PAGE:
In general, words are easier to remember than numbers. Numbers are easier to remember than symbols. The word “plateau” is one out of 30,000 words from a medium-sized English word list. This represents a strength of about 15 bits. A number with equivalent strength would need to be 4 or 5 digits long (e.g. 6851). Which is easier to remember, “plateau” or 6851?  Using an alphabet of 32 different symbols, we’d need a sequence of symbols of length 3, let’s say “#:$”. Which is easier to remember, “#:$” or 6851? What if we need a password with 60 bits? Which is easiest to remember:
    - plateau+circus+walnut+yoga
    - 6851090106796094
    - #:$$@**^@!:%

This is the gist of the famous “correct+horse+battery+staple” xkcd cartoon. The word sequence is obviously easier to remember, but seems less random, and might therefore seem easier to guess. This is mistaken. It is, in fact, just as difficult (if not harder) than “#:$$@**^@!:%”. The big difference is that words mesh with how our brains work much better than numbers and symbols.


Let’s revisit the common advice with these insights in hand:

   - use special characters (e.g. ‘%’, ‘#’, ‘$’), upper case characters, numerals

IF you can get away without them, avoid special and numeric characters. They’re harder to remember, harder to type, more prone to mistakes, and don’t buy you a whole lot of extra password strength.

   - don’t include dictionary words or names

Don’t use a single word or name; this is indeed vulnerable to a dictionary attack. Instead, concatenate and/or truncate several unrelated words together to make a super password.

   - include at least 8 characters

Given dramatically increasing computing speeds, it’s better to use at least 12 characters.

   - don’t include repeated characters or sequences

Even randomly generated passwords will repeat characters sometimes; just don’t be silly and use something like “zzzzzzzz”. It’s still better to use “broom” than to use “brume” because you won’t necessarily remember how you adulterated the spelling. Don’t be afraid of repeated letters.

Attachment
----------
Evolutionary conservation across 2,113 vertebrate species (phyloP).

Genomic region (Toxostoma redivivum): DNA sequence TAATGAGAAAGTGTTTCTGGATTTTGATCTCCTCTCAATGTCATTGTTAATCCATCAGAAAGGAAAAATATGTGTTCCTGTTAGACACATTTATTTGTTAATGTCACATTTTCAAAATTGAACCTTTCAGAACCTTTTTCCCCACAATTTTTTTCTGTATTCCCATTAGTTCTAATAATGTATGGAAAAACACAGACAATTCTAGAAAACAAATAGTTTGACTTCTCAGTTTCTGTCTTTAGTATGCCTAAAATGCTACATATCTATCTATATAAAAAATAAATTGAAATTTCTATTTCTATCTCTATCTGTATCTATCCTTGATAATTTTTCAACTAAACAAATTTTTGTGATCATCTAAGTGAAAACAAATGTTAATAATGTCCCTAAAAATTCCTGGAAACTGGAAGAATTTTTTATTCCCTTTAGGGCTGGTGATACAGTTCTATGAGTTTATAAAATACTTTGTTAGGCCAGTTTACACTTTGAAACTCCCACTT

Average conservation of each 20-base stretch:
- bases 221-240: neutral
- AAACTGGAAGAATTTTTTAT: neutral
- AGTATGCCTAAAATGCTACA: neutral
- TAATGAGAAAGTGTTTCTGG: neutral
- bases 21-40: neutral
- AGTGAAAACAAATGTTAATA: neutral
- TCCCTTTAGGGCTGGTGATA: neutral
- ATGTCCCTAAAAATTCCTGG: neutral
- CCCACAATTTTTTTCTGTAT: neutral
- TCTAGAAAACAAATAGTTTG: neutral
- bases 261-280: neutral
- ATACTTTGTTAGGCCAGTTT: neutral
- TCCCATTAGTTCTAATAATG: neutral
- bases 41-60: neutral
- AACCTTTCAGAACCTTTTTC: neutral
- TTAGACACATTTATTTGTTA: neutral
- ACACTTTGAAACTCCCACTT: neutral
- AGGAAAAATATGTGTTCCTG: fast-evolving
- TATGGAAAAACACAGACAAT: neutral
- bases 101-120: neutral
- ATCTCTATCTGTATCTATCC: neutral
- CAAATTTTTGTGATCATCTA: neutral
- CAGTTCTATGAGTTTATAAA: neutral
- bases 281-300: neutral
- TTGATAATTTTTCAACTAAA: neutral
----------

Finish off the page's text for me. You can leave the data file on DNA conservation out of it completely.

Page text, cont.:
- use an obfuscated pass-phrase like “mYd0Gh@sfleA5”

In my opinion, using a common phrase is a bad idea. There are many more dictionary words than there are common phrases. It won’t be long before hackers start using dictionaries of common phrases.  Not-so-common phrases (e.g. “my-boat-has-barnacles”) are much harder to remember. Pass-phrases tend to be longer, often exceeding length restrictions and incurring more time to type and more chance for mistakes. Replacing letters with “substitute” numbers and symbols won’t buy you a lot. Hackers are on to this trick. Remembering precisely how you abbreviated and obfuscated the text is likely to cause you more grief than benefit.

   - even better, use deliberate misspellings - “mYdawgh@sFleE5”

See all of the drawbacks above, compounded to make a truly horrid password that’s not a whole lot stronger than the original.

   - make use of an automatic password generator

You can be practically guaranteed of a strong password – given a suitable length. You can also be practically guaranteed to forget it unless you write it down and save it in a safe place.


Stay tuned for my coming white paper: “A Practical Scheme for Strong Password Generation” which incorporates many of these ideas to derive a method for anybody to easily come up with strong, valid, and memorable passwords.

A Good Antivirus

The number one question that people ask me is which Antivirus software I recommend. Since 2009, I have been happy to recommend NOD32 from ESET. I have used it myself for several years and have no complaints. I have also sold it to many clients over the years and all but a few have chosen to renew when the license expires.

NOD32 has protected my computer and has saved it from malicious web sites and emails quite a few times. On a few occasions, the only way to clean a client’s infected computer (after running a slew of other scans) has been to run NOD32 on it. It also routinely spots infected files when recovering data from clients’ computers.

The software does not seem to slow down computers and simply takes care of business (e.g. updates, removing threats, etc.) without any user intervention needed. I’ve heard that it was written in assembly code in the interest of speed and efficiency. I’ve never heard that about ANY modern software, much less, antivirus software. It receives 4.5 stars out of 5 on CNET based on user reviews. If NOD32 doesn’t float your boat, then I also recommend Norton (especially for businesses with several computers) and Kaspersky. For free antivirus, I like Avast.

Keep in mind that your mileage may vary and that no antivirus is 100% secure. Keep in mind also that a user doing risky things is almost sure to compromise a computer with even the best antivirus software. Note that only one antivirus program should be run on any one machine. In this case, more is not better.